“Actually, they are.” Toby craned his neck so that he could see into the gallery room. “Do you want to meet them?”
“Not really, no,” Mitch was honest, and Toby grinned.
“You’re a menace,” he spoke with fondness, then reached over and grazed Mitch’s shoulder. “I’ve gotta get back and schmooze for a bit longer, then I’m gonna give a quick introduction to the artist so that they can do an overview and a Q & A session. Can you please stick around?”
“I already looked at the paintings, though.”
“Look at them again,” Toby said before departing. “Absorb them.”
“Absorb them,” Mitch mockingly parroted, then shoved a cracker into his mouth.
Regardless of how badly he wanted to say he fulfilled the request and leave, he stayed. He even managed to make small talk with a few of the other attendees when they approached, letting them share their own theories on what the artwork represented. All of the takeaways varied, but they seemed so much more vast and grand than what was physically on the canvas, expanding deep into the psyche of the beholder.
He stared at one of the skeletons that stared back at him, trying to grasp at what other people were getting out of this, and wondered if this is what he sounded like when he talked about music. Or wrestling, for that matter. But humility was needed when addressing the latter, since most people had preconceived notions. They either looked down upon wrestling and thought it was stupid, or they considered it to be insane questioned his mental state for engaging with it. So Mitch rarely bothered to bring it up at all.
“Good evening, everyone!” Toby started, and the acoustics of the gallery allowed his voice to project loud enough that he didn’t need a microphone. He thanked everyone in attendance, and behind him was a projector screen came to life. While he gave an introduction about the collection, a slide lit up with the Danse Macabre logo. He went at length to discuss his own involvement in curating it, radiating bullshit and definitely giving himself far too much credit. But his charisma overshadowed those grievances, and Mitch found himself envious of this because he would kill for such promo cutting skills.
The artist, Sacha de Vries, came forward after what felt like an hour, and they were so demure that Mitch felt bad for them. They gave a brief history on the origins of the danse macabre while projecting slides of medieval artwork, then explained how they personally chose to interpret it in a modern day and age which was inspired by their former career as a mortician. Mitch’s curiosity piqued as he learned about the Netherlands’ open approach to and the acceptance of death, which Sacha went into great detail about.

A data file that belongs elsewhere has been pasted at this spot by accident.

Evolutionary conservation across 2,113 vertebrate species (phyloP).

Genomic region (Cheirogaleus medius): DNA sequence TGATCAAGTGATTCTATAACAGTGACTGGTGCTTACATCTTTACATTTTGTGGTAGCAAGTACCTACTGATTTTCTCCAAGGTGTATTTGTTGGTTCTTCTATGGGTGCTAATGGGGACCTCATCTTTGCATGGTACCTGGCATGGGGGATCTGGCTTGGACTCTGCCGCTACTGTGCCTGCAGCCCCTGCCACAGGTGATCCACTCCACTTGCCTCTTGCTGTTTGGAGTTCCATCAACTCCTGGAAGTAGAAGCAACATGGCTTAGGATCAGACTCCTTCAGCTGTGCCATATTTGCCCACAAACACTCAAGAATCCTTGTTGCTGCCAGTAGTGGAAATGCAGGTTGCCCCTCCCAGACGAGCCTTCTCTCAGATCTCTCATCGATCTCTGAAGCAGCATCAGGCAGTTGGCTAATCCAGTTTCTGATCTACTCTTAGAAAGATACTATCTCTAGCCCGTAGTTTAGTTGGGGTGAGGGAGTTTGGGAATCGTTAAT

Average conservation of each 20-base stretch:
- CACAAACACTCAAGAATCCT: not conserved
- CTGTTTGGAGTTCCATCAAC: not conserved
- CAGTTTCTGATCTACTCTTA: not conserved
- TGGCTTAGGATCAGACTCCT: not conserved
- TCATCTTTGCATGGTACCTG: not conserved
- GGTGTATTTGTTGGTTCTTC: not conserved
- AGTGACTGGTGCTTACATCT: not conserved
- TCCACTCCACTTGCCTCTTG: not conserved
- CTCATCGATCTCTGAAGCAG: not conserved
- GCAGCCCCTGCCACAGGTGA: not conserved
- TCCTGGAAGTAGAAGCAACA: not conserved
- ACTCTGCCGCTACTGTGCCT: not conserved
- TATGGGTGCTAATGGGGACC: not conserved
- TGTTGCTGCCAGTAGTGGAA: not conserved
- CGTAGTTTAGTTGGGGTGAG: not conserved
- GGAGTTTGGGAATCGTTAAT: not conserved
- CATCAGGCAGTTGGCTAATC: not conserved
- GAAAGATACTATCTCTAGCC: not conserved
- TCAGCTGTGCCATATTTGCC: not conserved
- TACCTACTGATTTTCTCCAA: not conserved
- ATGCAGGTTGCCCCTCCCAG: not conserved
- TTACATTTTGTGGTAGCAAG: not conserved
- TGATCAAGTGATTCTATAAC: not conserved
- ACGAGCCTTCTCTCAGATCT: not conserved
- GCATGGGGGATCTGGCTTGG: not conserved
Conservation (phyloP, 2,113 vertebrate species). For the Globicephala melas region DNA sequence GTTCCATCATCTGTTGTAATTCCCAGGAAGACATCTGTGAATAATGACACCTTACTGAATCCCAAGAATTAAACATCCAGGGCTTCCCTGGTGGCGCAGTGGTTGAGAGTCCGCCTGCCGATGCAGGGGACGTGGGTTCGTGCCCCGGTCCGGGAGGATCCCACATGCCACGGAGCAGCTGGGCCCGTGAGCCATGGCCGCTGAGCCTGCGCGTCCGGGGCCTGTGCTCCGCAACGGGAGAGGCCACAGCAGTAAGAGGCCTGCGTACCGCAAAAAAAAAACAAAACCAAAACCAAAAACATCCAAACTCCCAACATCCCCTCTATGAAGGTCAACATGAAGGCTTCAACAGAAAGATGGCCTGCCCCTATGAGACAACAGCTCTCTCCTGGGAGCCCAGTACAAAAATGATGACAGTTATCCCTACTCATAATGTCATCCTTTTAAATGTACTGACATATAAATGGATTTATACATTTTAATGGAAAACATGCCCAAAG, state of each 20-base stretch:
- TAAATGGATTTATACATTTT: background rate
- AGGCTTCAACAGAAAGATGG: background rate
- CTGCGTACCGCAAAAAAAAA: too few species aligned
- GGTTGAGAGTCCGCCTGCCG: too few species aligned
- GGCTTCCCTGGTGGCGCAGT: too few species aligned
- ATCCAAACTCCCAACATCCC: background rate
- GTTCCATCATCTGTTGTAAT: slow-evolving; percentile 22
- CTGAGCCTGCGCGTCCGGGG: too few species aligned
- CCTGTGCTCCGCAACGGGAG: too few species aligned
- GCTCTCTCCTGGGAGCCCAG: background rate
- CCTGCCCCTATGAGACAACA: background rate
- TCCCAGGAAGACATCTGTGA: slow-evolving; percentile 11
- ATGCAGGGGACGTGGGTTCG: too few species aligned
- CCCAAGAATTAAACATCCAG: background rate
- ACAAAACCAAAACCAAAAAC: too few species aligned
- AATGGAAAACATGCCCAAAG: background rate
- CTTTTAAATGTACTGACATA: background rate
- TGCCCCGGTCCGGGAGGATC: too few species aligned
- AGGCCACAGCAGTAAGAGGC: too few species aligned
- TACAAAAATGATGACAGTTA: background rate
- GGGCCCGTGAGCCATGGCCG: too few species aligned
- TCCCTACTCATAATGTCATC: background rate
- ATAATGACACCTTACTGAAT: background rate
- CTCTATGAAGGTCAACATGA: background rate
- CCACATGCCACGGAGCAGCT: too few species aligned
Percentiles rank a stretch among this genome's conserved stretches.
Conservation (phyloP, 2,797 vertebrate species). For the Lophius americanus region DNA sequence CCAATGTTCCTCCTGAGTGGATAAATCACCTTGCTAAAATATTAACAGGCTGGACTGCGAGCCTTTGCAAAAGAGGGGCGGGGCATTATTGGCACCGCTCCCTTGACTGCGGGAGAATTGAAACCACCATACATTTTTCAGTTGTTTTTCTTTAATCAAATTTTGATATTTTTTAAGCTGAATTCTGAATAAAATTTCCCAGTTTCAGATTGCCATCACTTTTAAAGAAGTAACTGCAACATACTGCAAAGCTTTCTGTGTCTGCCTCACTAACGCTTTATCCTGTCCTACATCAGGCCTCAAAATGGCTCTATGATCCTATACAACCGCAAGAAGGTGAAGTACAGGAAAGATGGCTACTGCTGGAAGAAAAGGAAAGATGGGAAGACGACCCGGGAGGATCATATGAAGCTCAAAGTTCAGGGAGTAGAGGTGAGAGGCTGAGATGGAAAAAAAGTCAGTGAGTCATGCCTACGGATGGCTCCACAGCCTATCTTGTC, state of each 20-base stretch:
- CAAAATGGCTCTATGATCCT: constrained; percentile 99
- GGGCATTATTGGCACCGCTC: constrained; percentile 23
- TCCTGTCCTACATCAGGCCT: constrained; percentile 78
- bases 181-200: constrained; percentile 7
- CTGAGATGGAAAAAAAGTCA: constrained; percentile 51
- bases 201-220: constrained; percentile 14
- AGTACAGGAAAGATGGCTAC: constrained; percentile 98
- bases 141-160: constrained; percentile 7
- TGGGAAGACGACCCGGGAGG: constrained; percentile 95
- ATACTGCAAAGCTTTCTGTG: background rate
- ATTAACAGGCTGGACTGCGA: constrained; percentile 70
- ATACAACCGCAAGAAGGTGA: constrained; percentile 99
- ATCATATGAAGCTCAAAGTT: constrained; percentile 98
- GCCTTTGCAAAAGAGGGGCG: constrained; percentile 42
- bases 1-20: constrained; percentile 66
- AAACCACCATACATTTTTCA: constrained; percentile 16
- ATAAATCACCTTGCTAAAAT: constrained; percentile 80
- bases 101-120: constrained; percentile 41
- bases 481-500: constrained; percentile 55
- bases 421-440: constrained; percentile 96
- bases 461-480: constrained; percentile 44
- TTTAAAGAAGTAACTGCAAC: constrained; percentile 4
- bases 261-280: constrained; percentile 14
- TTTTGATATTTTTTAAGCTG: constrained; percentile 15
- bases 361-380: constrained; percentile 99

After a 15 minute Q & A took place, Toby once again thanked everyone. It wasn’t quite a sendoff, but it appeared as though his duty was done for the evening. He chatted with Sacha for a few minutes, then returned to Mitch. “I never asked this, but have you ever been to the museum before?”
“No,” Mitch shook his head.
“C’mon, lemme give you a tour.”
“Is there time for that?”
“It’s a small place,” Toby insisted, his hand finding its way to Mitch’s lower back while he ushered him out of the room. They passed through the skyway bridge and crossed over into the other building, where oil paintings of still life pieces and glass cases full of antique ceramics adorned the purple walls. Toby mentioned that they once belonged to the museum’s largest benefactor, and she willed her entire estate to them when she passed away.
The excursion came to a halt in front of an old mill window, which reached from floor to ceiling and was so drafty that Mitch shivered as he stood near it. Moonlight poured in, casting crisscross shadows between the boxes of light on the floor. They were alone, which Mitch suspected was Toby’s intent all along, then confirmed when he leaned in and kissed Mitch on the mouth without provocation.
Mitch surrendered and let it happen, aware of how hopeless this all was when he agreed to Toby’s request to come here in the first place. He kissed back, too defeated to be angry or indignant, too pent up to consider any other option. Toby broke away after a minute, putting his forehead against Mitch’s and he breathlessly pleaded, “Come back to my place tonight? I miss you so much.”
“OK,” Mitch wearily responded. His head felt like a revolver’s empty cylinder that someone spun wildly out of control and made him dizzy. “OK,” he repeated, quieter this time, as if a bullet was loaded in preparation for a game of Russian roulette.